Robert Peston lifts the lid on the multi-million pound football management industry
A portrait of Dorothy Hodgkin, the only female British scientist to win a Nobel Prize.
How common is simultaneous discovery in science and is it a case of convergent evolution?
The writer Tom Dyckhoff looks at the life and work of Richard Buckminster Fuller.
Vivienne Parry on why it takes 17 years for medical discoveries to come into wide use.
Psychotherapist and author Susie Orbach investigates the mind of the child sex abuser.
Programme examining the ideas and forces which shape public policy in Britain and abroad
Former soldiers turn to Shakespeare to fight stress and take Henry V to the London stage.
Franny Armstrong looks at the explosive impact of Rachel Carson's 1962 book Silent Spring.
A collection of anecdotes from 1977 by some ordinary people who met the Queen.
Mountaineer Andy Cave joins the team working on the Thirlmere Aqueduct.
Lenny Henry unveils the mysterious contents of Andy Warhol's Time Capsules.
Gabrielle Drake looks at regional theatre through the story of Manchester's Royal Exchange
Tom Dyckhoff explores the way we design and build for animals.
Ann Widdecombe explores the supernatural lore and legend of Dartmoor.
Britain's funniest Milton returns with a fully-working cast and a shipload of new jokes
Miles Warde explores the life of American photographer Ansel Adams on tape.
Listeners respond to the issues raised in the preceding edition of Any Questions?
Topical discussion posing questions to a panel of political and media personalities
Prof Steve Jones takes a sceptical look at the new science of evolutionary psychology
The week's events in Ambridge
Essential drama from the heart of the country.
A look back at programmes and recordings from the BBC archives
Richard Miron presents a profile of the former Israeli prime minister.
Grammy Award winning film maker Don Letts explores the life of reggae singer Peter Tosh.
The traditional two-minute silence to mark Armistice Day.
The life of Louis Armstrong as told through his archive of tape recordings.
Samira Ahmed explores the life and work of writer Arnold Bennett.
Bob Dickinson visits a new festival of contemporary art in a nuclear bunker in Bosnia.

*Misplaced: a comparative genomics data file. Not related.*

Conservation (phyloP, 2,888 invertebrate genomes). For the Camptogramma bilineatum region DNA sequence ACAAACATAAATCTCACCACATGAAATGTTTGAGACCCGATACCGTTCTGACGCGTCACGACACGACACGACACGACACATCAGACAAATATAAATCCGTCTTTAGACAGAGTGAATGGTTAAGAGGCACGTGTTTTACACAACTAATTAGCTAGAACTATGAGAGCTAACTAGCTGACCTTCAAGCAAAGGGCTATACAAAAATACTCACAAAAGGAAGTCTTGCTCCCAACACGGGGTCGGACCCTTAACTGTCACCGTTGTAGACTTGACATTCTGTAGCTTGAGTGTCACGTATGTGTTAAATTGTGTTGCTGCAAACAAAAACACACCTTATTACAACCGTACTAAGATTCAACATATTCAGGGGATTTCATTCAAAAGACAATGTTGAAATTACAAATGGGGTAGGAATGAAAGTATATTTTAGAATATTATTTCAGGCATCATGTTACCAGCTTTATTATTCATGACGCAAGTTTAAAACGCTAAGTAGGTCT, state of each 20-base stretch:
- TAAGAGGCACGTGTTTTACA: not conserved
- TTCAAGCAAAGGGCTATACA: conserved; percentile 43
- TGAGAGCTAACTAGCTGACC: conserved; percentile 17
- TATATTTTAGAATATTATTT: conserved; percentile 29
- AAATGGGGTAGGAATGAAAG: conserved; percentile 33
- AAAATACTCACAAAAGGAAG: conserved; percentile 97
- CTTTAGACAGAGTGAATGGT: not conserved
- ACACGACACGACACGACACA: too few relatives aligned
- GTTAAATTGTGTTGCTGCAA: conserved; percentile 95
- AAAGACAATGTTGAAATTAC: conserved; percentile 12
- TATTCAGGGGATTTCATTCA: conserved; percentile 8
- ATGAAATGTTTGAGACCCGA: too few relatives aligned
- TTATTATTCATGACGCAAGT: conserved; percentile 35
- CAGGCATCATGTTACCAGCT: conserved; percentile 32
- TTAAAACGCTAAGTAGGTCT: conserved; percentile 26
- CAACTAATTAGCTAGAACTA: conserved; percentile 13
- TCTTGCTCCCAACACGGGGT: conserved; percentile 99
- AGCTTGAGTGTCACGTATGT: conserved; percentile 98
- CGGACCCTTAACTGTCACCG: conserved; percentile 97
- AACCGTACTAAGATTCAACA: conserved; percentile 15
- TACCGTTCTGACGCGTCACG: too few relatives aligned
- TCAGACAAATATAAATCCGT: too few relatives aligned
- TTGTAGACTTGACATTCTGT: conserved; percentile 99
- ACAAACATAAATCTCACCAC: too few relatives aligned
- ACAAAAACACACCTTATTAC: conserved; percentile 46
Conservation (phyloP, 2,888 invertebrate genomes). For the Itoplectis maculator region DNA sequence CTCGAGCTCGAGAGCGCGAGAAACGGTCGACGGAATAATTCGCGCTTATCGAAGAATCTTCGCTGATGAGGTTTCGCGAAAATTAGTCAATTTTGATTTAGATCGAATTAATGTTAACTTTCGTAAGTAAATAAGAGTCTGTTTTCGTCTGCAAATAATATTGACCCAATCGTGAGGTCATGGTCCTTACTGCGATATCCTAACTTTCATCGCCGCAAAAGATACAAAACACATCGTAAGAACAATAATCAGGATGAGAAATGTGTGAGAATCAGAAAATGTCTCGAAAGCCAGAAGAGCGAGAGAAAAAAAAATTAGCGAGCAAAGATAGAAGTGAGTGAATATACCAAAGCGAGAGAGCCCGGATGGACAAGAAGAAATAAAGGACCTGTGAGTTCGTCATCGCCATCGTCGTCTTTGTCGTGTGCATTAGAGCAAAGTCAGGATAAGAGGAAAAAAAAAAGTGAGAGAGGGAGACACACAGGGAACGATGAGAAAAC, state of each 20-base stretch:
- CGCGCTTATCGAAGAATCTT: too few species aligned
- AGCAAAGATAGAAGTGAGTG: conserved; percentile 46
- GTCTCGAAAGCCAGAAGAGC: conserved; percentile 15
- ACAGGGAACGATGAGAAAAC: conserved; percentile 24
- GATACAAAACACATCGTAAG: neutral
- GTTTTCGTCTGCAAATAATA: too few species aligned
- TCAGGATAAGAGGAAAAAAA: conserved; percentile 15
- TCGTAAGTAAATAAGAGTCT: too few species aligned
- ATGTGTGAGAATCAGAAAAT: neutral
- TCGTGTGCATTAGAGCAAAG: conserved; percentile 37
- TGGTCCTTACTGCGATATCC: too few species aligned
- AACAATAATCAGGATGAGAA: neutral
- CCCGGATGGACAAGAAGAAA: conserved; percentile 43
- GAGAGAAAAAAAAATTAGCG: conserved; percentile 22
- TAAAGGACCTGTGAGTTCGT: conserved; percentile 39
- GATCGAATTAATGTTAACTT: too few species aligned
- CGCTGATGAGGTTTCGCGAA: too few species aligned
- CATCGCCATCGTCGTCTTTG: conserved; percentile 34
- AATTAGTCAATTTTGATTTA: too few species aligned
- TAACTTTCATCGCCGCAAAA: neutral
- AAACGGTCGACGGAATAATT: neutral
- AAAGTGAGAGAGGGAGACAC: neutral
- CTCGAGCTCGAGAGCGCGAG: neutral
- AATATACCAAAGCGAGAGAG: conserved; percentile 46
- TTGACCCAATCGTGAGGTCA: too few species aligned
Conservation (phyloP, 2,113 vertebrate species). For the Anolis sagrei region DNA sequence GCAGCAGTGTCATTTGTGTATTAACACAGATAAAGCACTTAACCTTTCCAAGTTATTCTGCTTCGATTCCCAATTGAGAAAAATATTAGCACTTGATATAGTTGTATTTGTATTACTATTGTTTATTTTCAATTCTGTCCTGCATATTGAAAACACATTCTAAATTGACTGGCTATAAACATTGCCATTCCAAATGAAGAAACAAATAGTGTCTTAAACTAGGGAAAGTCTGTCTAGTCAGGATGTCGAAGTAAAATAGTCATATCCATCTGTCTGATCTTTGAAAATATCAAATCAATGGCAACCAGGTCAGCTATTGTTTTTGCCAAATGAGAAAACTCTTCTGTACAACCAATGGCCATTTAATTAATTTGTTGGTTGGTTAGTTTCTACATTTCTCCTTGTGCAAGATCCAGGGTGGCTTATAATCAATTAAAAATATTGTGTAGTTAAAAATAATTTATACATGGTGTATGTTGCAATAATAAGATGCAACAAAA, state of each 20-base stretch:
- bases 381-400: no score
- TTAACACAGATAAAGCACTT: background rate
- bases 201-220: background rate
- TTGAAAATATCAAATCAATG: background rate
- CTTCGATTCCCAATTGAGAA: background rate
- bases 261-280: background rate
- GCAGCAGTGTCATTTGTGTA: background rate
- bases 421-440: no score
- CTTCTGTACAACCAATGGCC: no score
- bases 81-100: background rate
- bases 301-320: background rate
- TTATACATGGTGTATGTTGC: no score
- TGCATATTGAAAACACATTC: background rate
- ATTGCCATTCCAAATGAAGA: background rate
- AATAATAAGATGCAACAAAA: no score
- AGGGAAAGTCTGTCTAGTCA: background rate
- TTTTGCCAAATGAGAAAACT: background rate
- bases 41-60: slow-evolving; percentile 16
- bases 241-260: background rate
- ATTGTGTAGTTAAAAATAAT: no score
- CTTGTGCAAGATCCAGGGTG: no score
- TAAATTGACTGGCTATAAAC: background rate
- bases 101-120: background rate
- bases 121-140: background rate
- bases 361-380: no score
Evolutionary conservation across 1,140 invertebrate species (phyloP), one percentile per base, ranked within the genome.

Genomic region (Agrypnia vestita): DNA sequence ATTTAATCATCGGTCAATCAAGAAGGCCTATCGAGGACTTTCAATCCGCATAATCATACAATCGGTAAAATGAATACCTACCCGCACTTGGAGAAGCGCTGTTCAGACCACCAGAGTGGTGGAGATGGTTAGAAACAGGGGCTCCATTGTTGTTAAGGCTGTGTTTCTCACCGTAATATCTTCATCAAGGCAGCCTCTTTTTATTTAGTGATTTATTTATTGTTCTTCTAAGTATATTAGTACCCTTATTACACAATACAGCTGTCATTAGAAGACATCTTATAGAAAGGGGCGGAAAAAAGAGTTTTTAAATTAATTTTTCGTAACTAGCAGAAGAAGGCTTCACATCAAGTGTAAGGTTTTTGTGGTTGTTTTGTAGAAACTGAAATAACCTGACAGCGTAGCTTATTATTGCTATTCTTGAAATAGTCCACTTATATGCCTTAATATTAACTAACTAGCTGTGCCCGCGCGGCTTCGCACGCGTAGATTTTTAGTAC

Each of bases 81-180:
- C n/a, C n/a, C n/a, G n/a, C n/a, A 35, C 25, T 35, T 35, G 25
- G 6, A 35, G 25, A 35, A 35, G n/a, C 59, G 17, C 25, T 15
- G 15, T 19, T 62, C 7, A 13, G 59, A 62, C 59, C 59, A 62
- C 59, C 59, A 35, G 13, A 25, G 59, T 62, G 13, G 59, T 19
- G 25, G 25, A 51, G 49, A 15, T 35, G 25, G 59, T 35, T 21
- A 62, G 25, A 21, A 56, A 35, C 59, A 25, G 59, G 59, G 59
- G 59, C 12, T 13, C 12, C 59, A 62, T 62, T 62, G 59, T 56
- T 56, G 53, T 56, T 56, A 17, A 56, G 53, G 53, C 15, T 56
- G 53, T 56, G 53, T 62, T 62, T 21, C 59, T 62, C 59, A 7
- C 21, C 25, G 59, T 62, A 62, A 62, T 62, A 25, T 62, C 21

Richard Coles on the inspiration to artists of darkness and the Northern lights in Norway.
Author Rosie Dastgir explores how home and roots shape an artist's work and creativity.
Will Gompertz examines objects in the Royal Collection that define the British monarchy.
Peter Day salutes the graphic artists whose canvas was Radio Times, 90 years old this week
Guy Garvey on the challenge of turning a collection of songs into a single piece of art.
Jonathan Powell, Tony Blair's chief of staff, asks what makes a great foreign minister.
Composer Matthew Herbert takes a critical look at looping and sampling in modern music.
Ben Schott examines the graphic and gastronomic tricks of the menu.
Will Gompertz investigates the artworks kept in our homes.
Author Patrick Leigh Fermor on walking through Europe in the 1930s.
Midge Ure investigates water's role as a constantly flowing source of musical inspiration.
Arthur Smith pieces together an unreliable portrait of Arthur Cravan, the Dada James Dean.
Horatio Clare explores the landscapes - real and imagined - of horror writer Arthur Machen
Arthur Smith invites an audience into his home for music and comedy
Are ash trees coping with the spread of ash dieback in Britain? Adam Hart investigates.
Zaiba Malik on the Asian youth movements in the 1970s who fought for justice and equality.
William Stafford wrote a poem every day. Katrina Porteous explores his life and his work.
Bobby Friction goes back to Delhi 30 years after the assassination of Indira Gandhi.
Rajini Vaidyanathan explores the future of the death penalty in the United States.